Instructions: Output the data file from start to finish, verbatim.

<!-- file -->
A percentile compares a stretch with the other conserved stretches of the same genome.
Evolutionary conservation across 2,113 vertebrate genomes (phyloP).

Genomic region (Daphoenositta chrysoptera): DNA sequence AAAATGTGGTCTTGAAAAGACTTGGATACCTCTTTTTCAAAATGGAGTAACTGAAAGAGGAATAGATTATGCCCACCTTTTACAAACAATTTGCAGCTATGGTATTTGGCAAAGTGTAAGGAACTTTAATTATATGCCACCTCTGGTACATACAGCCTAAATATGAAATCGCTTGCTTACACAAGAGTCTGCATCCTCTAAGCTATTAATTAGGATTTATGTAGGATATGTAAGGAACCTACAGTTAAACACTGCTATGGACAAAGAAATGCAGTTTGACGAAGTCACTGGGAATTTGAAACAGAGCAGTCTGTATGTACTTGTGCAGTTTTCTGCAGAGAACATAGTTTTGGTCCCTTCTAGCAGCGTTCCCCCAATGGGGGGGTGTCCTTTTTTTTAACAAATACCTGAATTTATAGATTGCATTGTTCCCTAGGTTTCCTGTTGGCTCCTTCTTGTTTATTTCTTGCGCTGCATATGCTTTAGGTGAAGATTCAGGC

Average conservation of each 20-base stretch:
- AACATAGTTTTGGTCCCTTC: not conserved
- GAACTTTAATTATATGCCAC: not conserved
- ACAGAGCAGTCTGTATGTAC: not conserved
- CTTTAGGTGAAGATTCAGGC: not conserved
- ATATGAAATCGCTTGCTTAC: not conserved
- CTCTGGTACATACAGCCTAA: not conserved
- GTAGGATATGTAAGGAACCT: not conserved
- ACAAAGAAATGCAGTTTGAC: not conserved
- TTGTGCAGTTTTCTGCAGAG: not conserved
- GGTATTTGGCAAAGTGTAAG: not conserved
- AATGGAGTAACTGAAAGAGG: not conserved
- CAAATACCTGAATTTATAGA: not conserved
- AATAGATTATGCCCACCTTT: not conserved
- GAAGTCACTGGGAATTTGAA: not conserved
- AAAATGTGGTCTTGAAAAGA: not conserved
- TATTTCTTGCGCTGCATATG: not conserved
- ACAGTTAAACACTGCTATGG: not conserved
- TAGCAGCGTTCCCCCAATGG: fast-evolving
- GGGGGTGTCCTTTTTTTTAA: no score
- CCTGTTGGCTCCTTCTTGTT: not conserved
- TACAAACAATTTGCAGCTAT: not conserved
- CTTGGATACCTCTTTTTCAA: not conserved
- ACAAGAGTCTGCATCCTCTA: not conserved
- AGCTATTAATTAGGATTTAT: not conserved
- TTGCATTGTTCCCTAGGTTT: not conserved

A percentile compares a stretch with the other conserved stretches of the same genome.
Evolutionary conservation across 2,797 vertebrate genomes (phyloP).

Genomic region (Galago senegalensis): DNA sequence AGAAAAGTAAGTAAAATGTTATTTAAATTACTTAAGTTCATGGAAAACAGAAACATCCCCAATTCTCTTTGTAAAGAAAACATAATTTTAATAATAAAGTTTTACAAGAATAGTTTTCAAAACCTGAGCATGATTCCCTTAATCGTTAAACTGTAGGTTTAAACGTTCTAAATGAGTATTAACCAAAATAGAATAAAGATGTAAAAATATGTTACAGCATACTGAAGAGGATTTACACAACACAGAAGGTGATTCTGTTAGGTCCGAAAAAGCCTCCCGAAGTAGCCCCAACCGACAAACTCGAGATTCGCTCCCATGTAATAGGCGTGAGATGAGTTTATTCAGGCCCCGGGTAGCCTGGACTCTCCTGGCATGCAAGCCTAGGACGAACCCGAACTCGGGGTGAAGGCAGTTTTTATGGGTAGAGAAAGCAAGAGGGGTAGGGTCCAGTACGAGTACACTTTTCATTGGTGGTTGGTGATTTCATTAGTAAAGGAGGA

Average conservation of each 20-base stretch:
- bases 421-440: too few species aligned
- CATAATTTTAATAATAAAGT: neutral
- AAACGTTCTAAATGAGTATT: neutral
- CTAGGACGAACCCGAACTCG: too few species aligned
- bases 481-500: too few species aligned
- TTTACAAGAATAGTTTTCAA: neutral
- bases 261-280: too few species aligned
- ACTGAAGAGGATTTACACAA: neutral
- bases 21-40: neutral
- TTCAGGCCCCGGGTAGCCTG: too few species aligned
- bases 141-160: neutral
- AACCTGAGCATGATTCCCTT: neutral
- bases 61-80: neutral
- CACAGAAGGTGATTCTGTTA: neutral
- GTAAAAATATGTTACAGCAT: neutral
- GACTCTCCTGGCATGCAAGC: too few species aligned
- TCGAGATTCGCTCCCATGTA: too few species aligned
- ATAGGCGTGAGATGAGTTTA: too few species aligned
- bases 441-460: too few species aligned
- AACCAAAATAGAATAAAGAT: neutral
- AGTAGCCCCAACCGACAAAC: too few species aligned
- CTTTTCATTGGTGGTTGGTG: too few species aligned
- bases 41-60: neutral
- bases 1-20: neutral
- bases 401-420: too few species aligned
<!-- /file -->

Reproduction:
A percentile compares a stretch with the other conserved stretches of the same genome.
Evolutionary conservation across 2,113 vertebrate genomes (phyloP).

Genomic region (Daphoenositta chrysoptera): DNA sequence AAAATGTGGTCTTGAAAAGACTTGGATACCTCTTTTTCAAAATGGAGTAACTGAAAGAGGAATAGATTATGCCCACCTTTTACAAACAATTTGCAGCTATGGTATTTGGCAAAGTGTAAGGAACTTTAATTATATGCCACCTCTGGTACATACAGCCTAAATATGAAATCGCTTGCTTACACAAGAGTCTGCATCCTCTAAGCTATTAATTAGGATTTATGTAGGATATGTAAGGAACCTACAGTTAAACACTGCTATGGACAAAGAAATGCAGTTTGACGAAGTCACTGGGAATTTGAAACAGAGCAGTCTGTATGTACTTGTGCAGTTTTCTGCAGAGAACATAGTTTTGGTCCCTTCTAGCAGCGTTCCCCCAATGGGGGGGTGTCCTTTTTTTTAACAAATACCTGAATTTATAGATTGCATTGTTCCCTAGGTTTCCTGTTGGCTCCTTCTTGTTTATTTCTTGCGCTGCATATGCTTTAGGTGAAGATTCAGGC

Average conservation of each 20-base stretch:
- AACATAGTTTTGGTCCCTTC: not conserved
- GAACTTTAATTATATGCCAC: not conserved
- ACAGAGCAGTCTGTATGTAC: not conserved
- CTTTAGGTGAAGATTCAGGC: not conserved
- ATATGAAATCGCTTGCTTAC: not conserved
- CTCTGGTACATACAGCCTAA: not conserved
- GTAGGATATGTAAGGAACCT: not conserved
- ACAAAGAAATGCAGTTTGAC: not conserved
- TTGTGCAGTTTTCTGCAGAG: not conserved
- GGTATTTGGCAAAGTGTAAG: not conserved
- AATGGAGTAACTGAAAGAGG: not conserved
- CAAATACCTGAATTTATAGA: not conserved
- AATAGATTATGCCCACCTTT: not conserved
- GAAGTCACTGGGAATTTGAA: not conserved
- AAAATGTGGTCTTGAAAAGA: not conserved
- TATTTCTTGCGCTGCATATG: not conserved
- ACAGTTAAACACTGCTATGG: not conserved
- TAGCAGCGTTCCCCCAATGG: fast-evolving
- GGGGGTGTCCTTTTTTTTAA: no score
- CCTGTTGGCTCCTTCTTGTT: not conserved
- TACAAACAATTTGCAGCTAT: not conserved
- CTTGGATACCTCTTTTTCAA: not conserved
- ACAAGAGTCTGCATCCTCTA: not conserved
- AGCTATTAATTAGGATTTAT: not conserved
- TTGCATTGTTCCCTAGGTTT: not conserved

A percentile compares a stretch with the other conserved stretches of the same genome.
Evolutionary conservation across 2,797 vertebrate genomes (phyloP).

Genomic region (Galago senegalensis): DNA sequence AGAAAAGTAAGTAAAATGTTATTTAAATTACTTAAGTTCATGGAAAACAGAAACATCCCCAATTCTCTTTGTAAAGAAAACATAATTTTAATAATAAAGTTTTACAAGAATAGTTTTCAAAACCTGAGCATGATTCCCTTAATCGTTAAACTGTAGGTTTAAACGTTCTAAATGAGTATTAACCAAAATAGAATAAAGATGTAAAAATATGTTACAGCATACTGAAGAGGATTTACACAACACAGAAGGTGATTCTGTTAGGTCCGAAAAAGCCTCCCGAAGTAGCCCCAACCGACAAACTCGAGATTCGCTCCCATGTAATAGGCGTGAGATGAGTTTATTCAGGCCCCGGGTAGCCTGGACTCTCCTGGCATGCAAGCCTAGGACGAACCCGAACTCGGGGTGAAGGCAGTTTTTATGGGTAGAGAAAGCAAGAGGGGTAGGGTCCAGTACGAGTACACTTTTCATTGGTGGTTGGTGATTTCATTAGTAAAGGAGGA

Average conservation of each 20-base stretch:
- bases 421-440: too few species aligned
- CATAATTTTAATAATAAAGT: neutral
- AAACGTTCTAAATGAGTATT: neutral
- CTAGGACGAACCCGAACTCG: too few species aligned
- bases 481-500: too few species aligned
- TTTACAAGAATAGTTTTCAA: neutral
- bases 261-280: too few species aligned
- ACTGAAGAGGATTTACACAA: neutral
- bases 21-40: neutral
- TTCAGGCCCCGGGTAGCCTG: too few species aligned
- bases 141-160: neutral
- AACCTGAGCATGATTCCCTT: neutral
- bases 61-80: neutral
- CACAGAAGGTGATTCTGTTA: neutral
- GTAAAAATATGTTACAGCAT: neutral
- GACTCTCCTGGCATGCAAGC: too few species aligned
- TCGAGATTCGCTCCCATGTA: too few species aligned
- ATAGGCGTGAGATGAGTTTA: too few species aligned
- bases 441-460: too few species aligned
- AACCAAAATAGAATAAAGAT: neutral
- AGTAGCCCCAACCGACAAAC: too few species aligned
- CTTTTCATTGGTGGTTGGTG: too few species aligned
- bases 41-60: neutral
- bases 1-20: neutral
- bases 401-420: too few species aligned